Money is the root of all misery, and misery loves company in Episode Two as a couple struggle with their confining conditions. Like a declaiming, demented Goth, Anna Shiels-McNamee's Shiela, and Tadhg Murphy's Viking looking Turlough, struggle to raise their child, their spirits, and a part of the male anatomy waning as fast as their careers. A prolonged Tarot reading, unlikely to convince even the most enthusiastic practitioners, feels like a narrative opportunity wasted when set against Quinn's images and O'Brien's silences, which often prove far more effective.

Not though, when Ned Dennehy's alcoholic architect takes flight in Episode Three. Then you want all the words. Delivering a searing indictment against cheap feats of engineering passed off as architecture, Dennehy's Francis delivers what is essentially an embittered, interrupted monologue. As sharp, smart, and unswervingly brilliant as Dennehy's delivery. A visual comic moment midway through proves genius and allows you to come up for air. For Francis has more pain weighing on his mind than failed architecture. Like the larger failure of Dublin City Council and property developers towards the city, its artists and its residents. The latter given face and a voice in Dennehy's mesmerising performance, albeit a frustrated voice. Venting in a room, alone, to an audience that isn't there.

Mespil in the Dark. Image by Ros Kavanagh.

Arguably the most poetic and poignant of the four, Episode Four sees Lans, a young man from Sierra Leone, being constantly distracted from his studies. He is torn between too many worlds; the past and present, family and isolation, science and witchcraft, what he says and what's repressed. Once again, the incomparable Fouéré steals the shows as the mysterious Olive, lighting up the screen with a rare intensity, the camera not just loving her, but seeming in awe of her. Leaving Ahmed Karim Tamu as Lans facing something of an uphill struggle, on which he stumbles at times, yet finding his feet more often than not. Indeed, rarely has eating porridge been more deeply affecting.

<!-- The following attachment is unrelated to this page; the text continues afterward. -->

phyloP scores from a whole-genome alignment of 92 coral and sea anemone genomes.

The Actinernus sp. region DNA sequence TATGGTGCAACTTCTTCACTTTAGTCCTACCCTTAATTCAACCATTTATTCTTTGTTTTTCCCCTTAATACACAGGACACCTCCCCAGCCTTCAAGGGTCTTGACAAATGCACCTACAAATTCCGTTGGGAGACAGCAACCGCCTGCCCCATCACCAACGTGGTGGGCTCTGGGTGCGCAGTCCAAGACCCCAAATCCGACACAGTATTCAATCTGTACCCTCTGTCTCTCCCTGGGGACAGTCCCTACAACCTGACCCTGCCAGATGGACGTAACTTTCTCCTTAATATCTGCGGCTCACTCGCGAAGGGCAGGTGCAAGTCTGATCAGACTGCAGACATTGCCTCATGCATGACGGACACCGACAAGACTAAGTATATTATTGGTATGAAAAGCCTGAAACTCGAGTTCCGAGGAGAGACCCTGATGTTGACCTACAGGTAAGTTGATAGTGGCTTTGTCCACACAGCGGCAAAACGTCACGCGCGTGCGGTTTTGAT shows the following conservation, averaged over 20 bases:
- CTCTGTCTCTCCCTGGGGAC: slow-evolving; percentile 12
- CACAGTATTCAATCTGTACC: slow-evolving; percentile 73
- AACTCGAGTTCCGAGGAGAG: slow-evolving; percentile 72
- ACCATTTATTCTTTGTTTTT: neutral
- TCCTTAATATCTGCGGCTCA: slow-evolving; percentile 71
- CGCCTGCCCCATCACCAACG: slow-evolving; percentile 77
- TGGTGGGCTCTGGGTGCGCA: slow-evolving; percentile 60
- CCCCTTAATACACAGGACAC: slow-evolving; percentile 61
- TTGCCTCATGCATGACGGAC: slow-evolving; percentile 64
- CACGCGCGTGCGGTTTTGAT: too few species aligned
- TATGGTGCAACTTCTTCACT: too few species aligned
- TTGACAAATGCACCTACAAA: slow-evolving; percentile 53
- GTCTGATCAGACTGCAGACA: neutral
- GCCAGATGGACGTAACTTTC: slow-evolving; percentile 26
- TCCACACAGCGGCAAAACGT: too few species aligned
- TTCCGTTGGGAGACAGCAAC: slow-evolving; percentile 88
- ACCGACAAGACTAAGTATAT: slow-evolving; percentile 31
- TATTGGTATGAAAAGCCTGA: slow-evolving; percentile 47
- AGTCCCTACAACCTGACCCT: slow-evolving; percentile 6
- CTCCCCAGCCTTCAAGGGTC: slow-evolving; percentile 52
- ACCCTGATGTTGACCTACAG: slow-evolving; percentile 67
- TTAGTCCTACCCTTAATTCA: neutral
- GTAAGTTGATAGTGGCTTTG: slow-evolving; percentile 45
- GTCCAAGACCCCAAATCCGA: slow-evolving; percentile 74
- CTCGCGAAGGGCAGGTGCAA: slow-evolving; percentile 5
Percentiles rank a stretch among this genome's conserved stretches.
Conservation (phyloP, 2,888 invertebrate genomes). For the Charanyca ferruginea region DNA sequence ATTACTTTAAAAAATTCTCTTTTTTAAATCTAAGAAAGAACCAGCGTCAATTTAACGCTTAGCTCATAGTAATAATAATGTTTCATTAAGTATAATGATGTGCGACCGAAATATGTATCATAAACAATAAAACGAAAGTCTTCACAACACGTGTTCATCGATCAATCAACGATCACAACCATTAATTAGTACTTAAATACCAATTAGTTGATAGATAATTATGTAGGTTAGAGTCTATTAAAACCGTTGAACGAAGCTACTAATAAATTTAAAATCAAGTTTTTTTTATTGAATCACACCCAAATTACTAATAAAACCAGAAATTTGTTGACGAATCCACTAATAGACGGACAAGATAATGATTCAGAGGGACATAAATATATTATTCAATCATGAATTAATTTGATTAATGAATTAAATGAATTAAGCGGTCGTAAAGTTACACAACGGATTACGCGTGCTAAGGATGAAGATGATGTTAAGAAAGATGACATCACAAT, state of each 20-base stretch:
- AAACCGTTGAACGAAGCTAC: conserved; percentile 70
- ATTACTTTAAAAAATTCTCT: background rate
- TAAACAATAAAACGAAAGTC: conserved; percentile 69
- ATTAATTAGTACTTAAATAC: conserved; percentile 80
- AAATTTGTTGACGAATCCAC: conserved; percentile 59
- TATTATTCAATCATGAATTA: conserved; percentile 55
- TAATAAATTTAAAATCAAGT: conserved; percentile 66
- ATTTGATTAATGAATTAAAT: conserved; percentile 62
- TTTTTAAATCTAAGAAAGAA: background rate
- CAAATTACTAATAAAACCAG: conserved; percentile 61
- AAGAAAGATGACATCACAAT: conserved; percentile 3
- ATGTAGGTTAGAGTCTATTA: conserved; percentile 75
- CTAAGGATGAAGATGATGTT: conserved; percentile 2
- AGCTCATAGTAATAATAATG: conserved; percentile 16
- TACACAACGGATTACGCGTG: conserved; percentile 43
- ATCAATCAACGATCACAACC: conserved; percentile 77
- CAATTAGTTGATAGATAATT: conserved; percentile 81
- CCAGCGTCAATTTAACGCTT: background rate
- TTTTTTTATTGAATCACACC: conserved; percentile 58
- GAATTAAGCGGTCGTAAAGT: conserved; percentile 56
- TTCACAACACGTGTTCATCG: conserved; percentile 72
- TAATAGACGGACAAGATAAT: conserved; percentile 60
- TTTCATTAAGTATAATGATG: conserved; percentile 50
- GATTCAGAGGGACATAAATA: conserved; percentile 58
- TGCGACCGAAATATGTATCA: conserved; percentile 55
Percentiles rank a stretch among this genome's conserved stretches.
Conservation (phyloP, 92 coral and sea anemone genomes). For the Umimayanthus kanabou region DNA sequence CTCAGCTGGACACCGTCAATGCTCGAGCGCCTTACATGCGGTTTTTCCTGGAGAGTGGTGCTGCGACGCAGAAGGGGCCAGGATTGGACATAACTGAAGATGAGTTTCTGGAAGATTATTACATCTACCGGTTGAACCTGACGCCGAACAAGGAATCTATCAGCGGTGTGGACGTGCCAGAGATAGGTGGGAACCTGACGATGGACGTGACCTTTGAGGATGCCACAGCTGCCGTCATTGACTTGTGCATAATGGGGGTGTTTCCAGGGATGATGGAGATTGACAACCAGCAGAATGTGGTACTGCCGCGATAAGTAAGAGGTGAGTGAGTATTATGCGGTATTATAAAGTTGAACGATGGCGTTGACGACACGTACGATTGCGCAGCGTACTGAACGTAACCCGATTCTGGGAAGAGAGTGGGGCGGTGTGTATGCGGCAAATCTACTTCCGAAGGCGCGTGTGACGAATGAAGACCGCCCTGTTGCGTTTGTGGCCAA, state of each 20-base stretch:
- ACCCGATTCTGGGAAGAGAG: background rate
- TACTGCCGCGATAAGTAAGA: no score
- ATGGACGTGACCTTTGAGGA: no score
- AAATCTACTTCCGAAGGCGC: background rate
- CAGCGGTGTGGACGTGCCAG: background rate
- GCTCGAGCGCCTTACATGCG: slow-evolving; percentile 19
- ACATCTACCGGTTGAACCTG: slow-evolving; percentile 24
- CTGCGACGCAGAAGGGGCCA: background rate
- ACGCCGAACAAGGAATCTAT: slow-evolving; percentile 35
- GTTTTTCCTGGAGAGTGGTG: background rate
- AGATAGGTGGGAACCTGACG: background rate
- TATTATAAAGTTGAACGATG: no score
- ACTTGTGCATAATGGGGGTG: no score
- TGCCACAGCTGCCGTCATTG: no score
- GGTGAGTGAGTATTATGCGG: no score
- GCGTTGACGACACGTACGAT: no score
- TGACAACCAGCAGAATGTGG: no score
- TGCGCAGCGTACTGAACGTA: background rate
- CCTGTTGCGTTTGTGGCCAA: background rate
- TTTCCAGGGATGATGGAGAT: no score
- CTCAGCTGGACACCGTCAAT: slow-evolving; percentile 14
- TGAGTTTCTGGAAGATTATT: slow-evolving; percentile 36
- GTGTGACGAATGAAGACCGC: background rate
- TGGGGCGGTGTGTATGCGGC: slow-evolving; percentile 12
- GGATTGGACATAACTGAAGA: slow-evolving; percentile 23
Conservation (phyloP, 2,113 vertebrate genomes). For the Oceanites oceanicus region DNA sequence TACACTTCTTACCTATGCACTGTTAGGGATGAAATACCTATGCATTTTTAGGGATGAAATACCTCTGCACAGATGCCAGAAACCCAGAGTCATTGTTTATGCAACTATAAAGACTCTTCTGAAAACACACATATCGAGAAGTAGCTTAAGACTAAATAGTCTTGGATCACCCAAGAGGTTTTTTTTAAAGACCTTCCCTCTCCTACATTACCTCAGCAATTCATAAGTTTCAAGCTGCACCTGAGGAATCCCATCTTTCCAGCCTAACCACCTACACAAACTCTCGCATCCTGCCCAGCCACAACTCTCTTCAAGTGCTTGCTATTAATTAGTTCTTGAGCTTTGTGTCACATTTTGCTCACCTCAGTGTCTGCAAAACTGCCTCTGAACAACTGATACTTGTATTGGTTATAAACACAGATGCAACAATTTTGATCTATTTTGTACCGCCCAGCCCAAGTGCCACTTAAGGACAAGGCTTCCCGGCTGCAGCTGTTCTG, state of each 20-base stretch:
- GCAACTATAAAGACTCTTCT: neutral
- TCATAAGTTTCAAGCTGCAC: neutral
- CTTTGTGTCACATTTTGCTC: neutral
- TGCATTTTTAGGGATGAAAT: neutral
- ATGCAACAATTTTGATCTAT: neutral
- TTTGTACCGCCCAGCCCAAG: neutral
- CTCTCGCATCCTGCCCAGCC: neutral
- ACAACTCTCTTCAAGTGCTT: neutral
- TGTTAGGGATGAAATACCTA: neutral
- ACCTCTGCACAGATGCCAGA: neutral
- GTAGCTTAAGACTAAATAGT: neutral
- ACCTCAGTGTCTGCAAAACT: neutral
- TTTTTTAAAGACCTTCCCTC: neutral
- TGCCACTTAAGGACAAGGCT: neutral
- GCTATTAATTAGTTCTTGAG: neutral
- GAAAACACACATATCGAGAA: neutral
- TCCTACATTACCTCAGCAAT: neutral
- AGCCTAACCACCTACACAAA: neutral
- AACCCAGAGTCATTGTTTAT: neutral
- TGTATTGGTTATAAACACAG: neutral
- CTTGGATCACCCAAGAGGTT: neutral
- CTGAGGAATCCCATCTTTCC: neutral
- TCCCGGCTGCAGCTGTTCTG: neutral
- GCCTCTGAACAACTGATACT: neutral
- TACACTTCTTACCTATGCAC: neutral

Despite its many strengths, were Mespil in the Dark a TV pilot it's unlikely to get optioned. Spread over four consecutive nights, the novelty of tuning in soon wears thin. Probably because we're a binge culture wanting our next episode yesterday. More relevantly, it's COVID context already feels of a time most want to move on from, like a really bad ex. As for its larger issues, it might seem like a conversation that's still happening, but mostly, like Ned Dennehy's Francis, its shouting after a bus that's already left us behind. Unless you seriously believe a government that tut tuts while condoning vulture buying is going to offer genuine support to artists rather than another token gesture. A quarter of ministers, or more, are landlords. These are the people making decisions on affordable housing. In any other business it would be considered a conflict of interests when you work for one company but have a personal investment in its competitor. Mespil in the Dark might shed a little light on the plight of artists, but some dark hearts brought us here. Making Mespil in the Dark less a cry for fairness, or a love letter to Dublin, so much as an embittered Dear John to a town without pity. And who'd want to live there?

Mespil in the Dark, by Pan Pan, directed by Gavin Quinn and written by Eugene O'Brien, was streamed over four consecutive nights from June 16th to June 19th as part of Coiscéim Coiligh/Brightening Air. An alternative 360 online version of Episode 1 will be available on Vimeo on 20th June.

Available on demand through August 29.

For more information visit Pan Pan or Brightening Air